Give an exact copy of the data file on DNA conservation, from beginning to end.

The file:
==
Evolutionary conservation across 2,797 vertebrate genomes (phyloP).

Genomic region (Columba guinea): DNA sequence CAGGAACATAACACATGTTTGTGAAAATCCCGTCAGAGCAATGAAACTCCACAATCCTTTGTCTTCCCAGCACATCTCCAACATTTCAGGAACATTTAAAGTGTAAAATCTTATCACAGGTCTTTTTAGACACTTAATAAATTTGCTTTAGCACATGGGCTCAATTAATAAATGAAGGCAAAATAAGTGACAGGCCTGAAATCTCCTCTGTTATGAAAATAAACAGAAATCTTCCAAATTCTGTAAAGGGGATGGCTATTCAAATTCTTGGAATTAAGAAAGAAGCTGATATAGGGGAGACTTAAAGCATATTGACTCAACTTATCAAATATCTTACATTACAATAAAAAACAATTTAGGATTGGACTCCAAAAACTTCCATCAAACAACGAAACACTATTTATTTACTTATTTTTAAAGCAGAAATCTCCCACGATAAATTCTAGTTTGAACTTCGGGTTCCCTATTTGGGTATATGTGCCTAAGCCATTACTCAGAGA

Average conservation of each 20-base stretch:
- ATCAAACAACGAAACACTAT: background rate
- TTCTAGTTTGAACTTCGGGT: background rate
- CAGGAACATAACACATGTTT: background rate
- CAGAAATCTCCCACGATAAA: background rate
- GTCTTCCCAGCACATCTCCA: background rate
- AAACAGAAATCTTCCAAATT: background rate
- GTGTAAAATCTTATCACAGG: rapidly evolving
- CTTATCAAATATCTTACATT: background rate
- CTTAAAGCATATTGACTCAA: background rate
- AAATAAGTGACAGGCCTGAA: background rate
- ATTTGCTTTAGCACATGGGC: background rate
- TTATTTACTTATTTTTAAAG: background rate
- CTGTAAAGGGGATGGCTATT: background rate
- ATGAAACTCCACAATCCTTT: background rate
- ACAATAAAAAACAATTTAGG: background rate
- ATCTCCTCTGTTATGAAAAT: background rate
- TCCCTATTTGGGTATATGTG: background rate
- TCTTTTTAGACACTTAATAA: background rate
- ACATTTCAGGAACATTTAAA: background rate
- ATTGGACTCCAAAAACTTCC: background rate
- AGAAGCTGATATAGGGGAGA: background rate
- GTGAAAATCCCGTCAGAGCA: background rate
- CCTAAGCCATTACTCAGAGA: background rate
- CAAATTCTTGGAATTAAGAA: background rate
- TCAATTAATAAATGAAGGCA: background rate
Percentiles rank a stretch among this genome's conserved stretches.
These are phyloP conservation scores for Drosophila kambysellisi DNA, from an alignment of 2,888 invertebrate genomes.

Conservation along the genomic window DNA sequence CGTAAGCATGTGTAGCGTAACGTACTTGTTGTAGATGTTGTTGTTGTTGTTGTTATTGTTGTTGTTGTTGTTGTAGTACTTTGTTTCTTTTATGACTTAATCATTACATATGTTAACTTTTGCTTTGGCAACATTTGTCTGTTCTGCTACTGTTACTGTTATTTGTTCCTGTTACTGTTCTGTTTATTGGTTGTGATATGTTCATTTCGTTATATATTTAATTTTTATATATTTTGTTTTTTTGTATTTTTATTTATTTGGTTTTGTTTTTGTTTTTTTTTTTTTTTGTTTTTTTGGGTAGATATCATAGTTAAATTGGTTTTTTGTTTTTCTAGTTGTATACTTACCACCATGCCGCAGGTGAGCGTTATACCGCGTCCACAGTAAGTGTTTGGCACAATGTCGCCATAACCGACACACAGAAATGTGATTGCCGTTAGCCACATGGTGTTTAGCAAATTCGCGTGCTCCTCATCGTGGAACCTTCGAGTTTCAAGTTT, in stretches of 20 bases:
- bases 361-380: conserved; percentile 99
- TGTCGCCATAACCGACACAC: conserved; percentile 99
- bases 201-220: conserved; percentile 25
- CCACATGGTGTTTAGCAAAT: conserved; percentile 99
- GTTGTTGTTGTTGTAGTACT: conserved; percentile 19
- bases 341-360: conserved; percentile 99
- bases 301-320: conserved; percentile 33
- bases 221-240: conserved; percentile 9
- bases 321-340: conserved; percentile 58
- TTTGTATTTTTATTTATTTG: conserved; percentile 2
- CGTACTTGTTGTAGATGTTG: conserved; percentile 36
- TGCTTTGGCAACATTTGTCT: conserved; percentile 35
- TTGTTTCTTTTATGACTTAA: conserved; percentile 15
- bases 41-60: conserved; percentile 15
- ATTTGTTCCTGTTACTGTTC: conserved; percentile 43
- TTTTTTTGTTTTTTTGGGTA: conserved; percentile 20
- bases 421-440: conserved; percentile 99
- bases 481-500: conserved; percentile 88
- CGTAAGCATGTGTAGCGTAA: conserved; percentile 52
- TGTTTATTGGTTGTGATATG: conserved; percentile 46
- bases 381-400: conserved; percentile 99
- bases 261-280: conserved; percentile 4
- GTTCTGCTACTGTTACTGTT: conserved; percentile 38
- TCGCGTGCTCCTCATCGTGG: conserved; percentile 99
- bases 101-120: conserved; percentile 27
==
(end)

Evolutionary conservation across 2,797 vertebrate genomes (phyloP).

Genomic region (Columba guinea): DNA sequence CAGGAACATAACACATGTTTGTGAAAATCCCGTCAGAGCAATGAAACTCCACAATCCTTTGTCTTCCCAGCACATCTCCAACATTTCAGGAACATTTAAAGTGTAAAATCTTATCACAGGTCTTTTTAGACACTTAATAAATTTGCTTTAGCACATGGGCTCAATTAATAAATGAAGGCAAAATAAGTGACAGGCCTGAAATCTCCTCTGTTATGAAAATAAACAGAAATCTTCCAAATTCTGTAAAGGGGATGGCTATTCAAATTCTTGGAATTAAGAAAGAAGCTGATATAGGGGAGACTTAAAGCATATTGACTCAACTTATCAAATATCTTACATTACAATAAAAAACAATTTAGGATTGGACTCCAAAAACTTCCATCAAACAACGAAACACTATTTATTTACTTATTTTTAAAGCAGAAATCTCCCACGATAAATTCTAGTTTGAACTTCGGGTTCCCTATTTGGGTATATGTGCCTAAGCCATTACTCAGAGA

Average conservation of each 20-base stretch:
- ATCAAACAACGAAACACTAT: background rate
- TTCTAGTTTGAACTTCGGGT: background rate
- CAGGAACATAACACATGTTT: background rate
- CAGAAATCTCCCACGATAAA: background rate
- GTCTTCCCAGCACATCTCCA: background rate
- AAACAGAAATCTTCCAAATT: background rate
- GTGTAAAATCTTATCACAGG: rapidly evolving
- CTTATCAAATATCTTACATT: background rate
- CTTAAAGCATATTGACTCAA: background rate
- AAATAAGTGACAGGCCTGAA: background rate
- ATTTGCTTTAGCACATGGGC: background rate
- TTATTTACTTATTTTTAAAG: background rate
- CTGTAAAGGGGATGGCTATT: background rate
- ATGAAACTCCACAATCCTTT: background rate
- ACAATAAAAAACAATTTAGG: background rate
- ATCTCCTCTGTTATGAAAAT: background rate
- TCCCTATTTGGGTATATGTG: background rate
- TCTTTTTAGACACTTAATAA: background rate
- ACATTTCAGGAACATTTAAA: background rate
- ATTGGACTCCAAAAACTTCC: background rate
- AGAAGCTGATATAGGGGAGA: background rate
- GTGAAAATCCCGTCAGAGCA: background rate
- CCTAAGCCATTACTCAGAGA: background rate
- CAAATTCTTGGAATTAAGAA: background rate
- TCAATTAATAAATGAAGGCA: background rate
Percentiles rank a stretch among this genome's conserved stretches.
These are phyloP conservation scores for Drosophila kambysellisi DNA, from an alignment of 2,888 invertebrate genomes.

Conservation along the genomic window DNA sequence CGTAAGCATGTGTAGCGTAACGTACTTGTTGTAGATGTTGTTGTTGTTGTTGTTATTGTTGTTGTTGTTGTTGTAGTACTTTGTTTCTTTTATGACTTAATCATTACATATGTTAACTTTTGCTTTGGCAACATTTGTCTGTTCTGCTACTGTTACTGTTATTTGTTCCTGTTACTGTTCTGTTTATTGGTTGTGATATGTTCATTTCGTTATATATTTAATTTTTATATATTTTGTTTTTTTGTATTTTTATTTATTTGGTTTTGTTTTTGTTTTTTTTTTTTTTTGTTTTTTTGGGTAGATATCATAGTTAAATTGGTTTTTTGTTTTTCTAGTTGTATACTTACCACCATGCCGCAGGTGAGCGTTATACCGCGTCCACAGTAAGTGTTTGGCACAATGTCGCCATAACCGACACACAGAAATGTGATTGCCGTTAGCCACATGGTGTTTAGCAAATTCGCGTGCTCCTCATCGTGGAACCTTCGAGTTTCAAGTTT, in stretches of 20 bases:
- bases 361-380: conserved; percentile 99
- TGTCGCCATAACCGACACAC: conserved; percentile 99
- bases 201-220: conserved; percentile 25
- CCACATGGTGTTTAGCAAAT: conserved; percentile 99
- GTTGTTGTTGTTGTAGTACT: conserved; percentile 19
- bases 341-360: conserved; percentile 99
- bases 301-320: conserved; percentile 33
- bases 221-240: conserved; percentile 9
- bases 321-340: conserved; percentile 58
- TTTGTATTTTTATTTATTTG: conserved; percentile 2
- CGTACTTGTTGTAGATGTTG: conserved; percentile 36
- TGCTTTGGCAACATTTGTCT: conserved; percentile 35
- TTGTTTCTTTTATGACTTAA: conserved; percentile 15
- bases 41-60: conserved; percentile 15
- ATTTGTTCCTGTTACTGTTC: conserved; percentile 43
- TTTTTTTGTTTTTTTGGGTA: conserved; percentile 20
- bases 421-440: conserved; percentile 99
- bases 481-500: conserved; percentile 88
- CGTAAGCATGTGTAGCGTAA: conserved; percentile 52
- TGTTTATTGGTTGTGATATG: conserved; percentile 46
- bases 381-400: conserved; percentile 99
- bases 261-280: conserved; percentile 4
- GTTCTGCTACTGTTACTGTT: conserved; percentile 38
- TCGCGTGCTCCTCATCGTGG: conserved; percentile 99
- bases 101-120: conserved; percentile 27